The United Nations refugee agency (UNHCR) has accused the rightwing Swiss People’s Party of stoking up prejudice against foreigners ahead of Sunday's parliamentary elections.This content was published on October 20, 2003 - 11:55
The People’s Party hit back, slamming the organisation for sticking its nose in Switzerland’s internal affairs.
It is not the first time the UN refugee agency has taken the People’s Party to task over its tough stance on foreigners and asylum.
Last November, the High Commissioner for Refugees, Ruud Lubbers, condemned a proposal by the rightwing party to clamp down on asylum seekers.
This time the UNHCR said it was forced to take action after viewing a provocative campaign run by the People’s Party.
“These are some of the worst elections ads we’ve seen in Europe,” said UNHCR spokesman Rupert Colville.
“We find this alarming. We’ve noticed this trend in some other countries but we haven’t seen a major political party going this far in recent times.”
Soft on crime
The People's Party ran a full-page advertisement last week attacking Switzerland's other political parties for being soft on crime.
Under police mugshots of convicted criminals, ran the statement: “Here are the results of the policies of the left and its friends: pampered criminals, shameless asylum seekers and a brutal Albanian mafioso.”
Ignoring protests from the centre-left Social Democrats and anti-racism campaigners, the party repeated the advertisement on Thursday.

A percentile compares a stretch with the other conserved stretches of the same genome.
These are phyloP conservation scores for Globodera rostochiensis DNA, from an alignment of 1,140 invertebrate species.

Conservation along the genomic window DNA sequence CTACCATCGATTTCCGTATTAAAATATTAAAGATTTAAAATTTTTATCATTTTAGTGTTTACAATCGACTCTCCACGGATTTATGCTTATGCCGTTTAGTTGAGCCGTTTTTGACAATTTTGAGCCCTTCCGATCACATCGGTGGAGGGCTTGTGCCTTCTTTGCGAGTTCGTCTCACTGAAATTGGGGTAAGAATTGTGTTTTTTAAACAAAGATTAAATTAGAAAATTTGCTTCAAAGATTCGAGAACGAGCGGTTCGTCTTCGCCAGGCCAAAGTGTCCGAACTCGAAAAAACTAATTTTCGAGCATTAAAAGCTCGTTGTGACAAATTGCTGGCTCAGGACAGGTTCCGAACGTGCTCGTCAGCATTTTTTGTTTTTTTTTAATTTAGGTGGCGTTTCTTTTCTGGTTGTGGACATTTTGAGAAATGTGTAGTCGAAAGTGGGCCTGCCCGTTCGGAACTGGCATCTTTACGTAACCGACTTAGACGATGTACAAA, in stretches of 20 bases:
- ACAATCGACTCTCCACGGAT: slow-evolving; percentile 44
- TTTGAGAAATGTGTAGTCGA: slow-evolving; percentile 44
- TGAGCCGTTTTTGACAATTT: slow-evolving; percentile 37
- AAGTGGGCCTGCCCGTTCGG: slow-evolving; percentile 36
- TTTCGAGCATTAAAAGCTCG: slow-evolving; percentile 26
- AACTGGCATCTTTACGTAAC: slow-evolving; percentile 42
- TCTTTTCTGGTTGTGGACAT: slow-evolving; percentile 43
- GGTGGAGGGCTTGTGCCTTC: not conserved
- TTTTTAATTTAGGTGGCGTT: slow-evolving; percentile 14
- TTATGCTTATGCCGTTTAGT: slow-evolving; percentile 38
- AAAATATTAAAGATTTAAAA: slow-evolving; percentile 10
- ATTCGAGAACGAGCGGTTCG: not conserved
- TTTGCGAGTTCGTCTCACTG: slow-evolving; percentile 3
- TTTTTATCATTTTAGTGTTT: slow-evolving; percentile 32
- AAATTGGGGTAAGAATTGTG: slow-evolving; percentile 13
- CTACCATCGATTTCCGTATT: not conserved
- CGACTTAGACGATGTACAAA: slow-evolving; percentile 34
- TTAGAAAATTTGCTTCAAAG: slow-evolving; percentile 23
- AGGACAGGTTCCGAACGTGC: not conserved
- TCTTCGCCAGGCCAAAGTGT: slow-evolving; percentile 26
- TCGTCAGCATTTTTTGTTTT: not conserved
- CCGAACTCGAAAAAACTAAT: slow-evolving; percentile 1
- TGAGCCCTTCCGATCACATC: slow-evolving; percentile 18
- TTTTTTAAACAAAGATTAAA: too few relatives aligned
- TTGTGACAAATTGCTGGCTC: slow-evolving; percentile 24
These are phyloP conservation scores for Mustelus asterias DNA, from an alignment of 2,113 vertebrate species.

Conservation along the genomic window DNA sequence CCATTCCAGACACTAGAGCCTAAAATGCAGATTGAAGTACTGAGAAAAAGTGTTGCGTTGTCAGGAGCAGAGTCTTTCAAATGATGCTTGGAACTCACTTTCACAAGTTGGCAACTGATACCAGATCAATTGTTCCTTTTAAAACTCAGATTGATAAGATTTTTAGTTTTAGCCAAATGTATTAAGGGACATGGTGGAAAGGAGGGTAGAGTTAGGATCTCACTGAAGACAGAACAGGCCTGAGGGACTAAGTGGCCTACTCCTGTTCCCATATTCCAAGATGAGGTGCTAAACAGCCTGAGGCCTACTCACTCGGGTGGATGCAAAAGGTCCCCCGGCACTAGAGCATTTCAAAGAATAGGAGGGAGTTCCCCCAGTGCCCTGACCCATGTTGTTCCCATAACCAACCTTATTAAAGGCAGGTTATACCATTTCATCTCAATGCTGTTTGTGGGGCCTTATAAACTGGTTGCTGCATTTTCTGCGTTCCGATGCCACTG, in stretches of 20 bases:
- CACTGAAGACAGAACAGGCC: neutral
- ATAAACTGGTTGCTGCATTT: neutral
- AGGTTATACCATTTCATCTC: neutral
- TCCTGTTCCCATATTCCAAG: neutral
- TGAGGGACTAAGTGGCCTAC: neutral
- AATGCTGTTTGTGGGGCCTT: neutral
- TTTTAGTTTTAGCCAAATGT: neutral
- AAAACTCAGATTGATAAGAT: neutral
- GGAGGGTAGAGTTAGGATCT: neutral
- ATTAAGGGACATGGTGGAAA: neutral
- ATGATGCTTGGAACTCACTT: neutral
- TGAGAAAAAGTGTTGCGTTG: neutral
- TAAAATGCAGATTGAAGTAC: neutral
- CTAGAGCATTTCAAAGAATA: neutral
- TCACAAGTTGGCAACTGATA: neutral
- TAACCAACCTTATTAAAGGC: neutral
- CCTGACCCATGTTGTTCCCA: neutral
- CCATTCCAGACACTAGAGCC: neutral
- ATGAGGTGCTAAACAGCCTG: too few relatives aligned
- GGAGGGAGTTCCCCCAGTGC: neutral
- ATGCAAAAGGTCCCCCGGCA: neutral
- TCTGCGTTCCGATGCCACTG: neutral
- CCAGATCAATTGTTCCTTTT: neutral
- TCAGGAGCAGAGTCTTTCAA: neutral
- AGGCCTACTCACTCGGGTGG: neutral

Citing official statistics, the advert claimed the number of murders in Switzerland had risen by 32 per cent since 1994, and that there had been 70 per cent more rapes.
The People’s Party campaign has also drawn heavy criticism from much of the media and many politicians. The country’s anti-racism league launched legal proceedings against the party earlier this week.
The UNHCR told swissinfo it had a duty - and a mandate - to protect refugees in the face of what it described as a sophisticated campaign.
“When you see ads like this, you’ve got no option,” said Colville. “We see this type of negative stereotyping, manipulation of statistics and distortion of the issues, as really very menacing for refugees.”
The People’s Party was quick to react to the agency’s attack, arguing that an international organisation had no right to dictate what should be discussed during an election campaign.
“Organisations like the United Nations should not get involved in Switzerland’s elections,” said party spokesman Yves Bichsel.
The People’s Party also denied that the campaign was racist or that the figures quoted were false.
“It has nothing to do with foreigners in general. It has to do with criminals in Switzerland, who happen to be mostly foreigners,” said Aliki Panayides, deputy secretary-general of the People’s Party
“And our statistics are official, so we didn't invent anything.”
This latest intervention by the UN refugee agency has raised concerns that the publicity may ultimately benefit the People’s Party.
“It may do, and that is the right of the Swiss people,” said Rupert Colville. “We’ve simply been forced into this situation. We couldn’t sit there and be an accomplice to a really distorted, clever and sophisticated campaign.”
The UNHCR has accused the Swiss People’s Party of stoking up prejudice against foreigners ahead of the parliamentary elections on Sunday.
The body said it was forced to take action following a provocative advertising campaign run by the People’s Party.
The People’s Party has denied the campaign is racist and dismissed the criticism as interference in Swiss sovereignty.
Last November, the UNHCR condemned a proposal by the rightwing party to clamp down on asylum seekers
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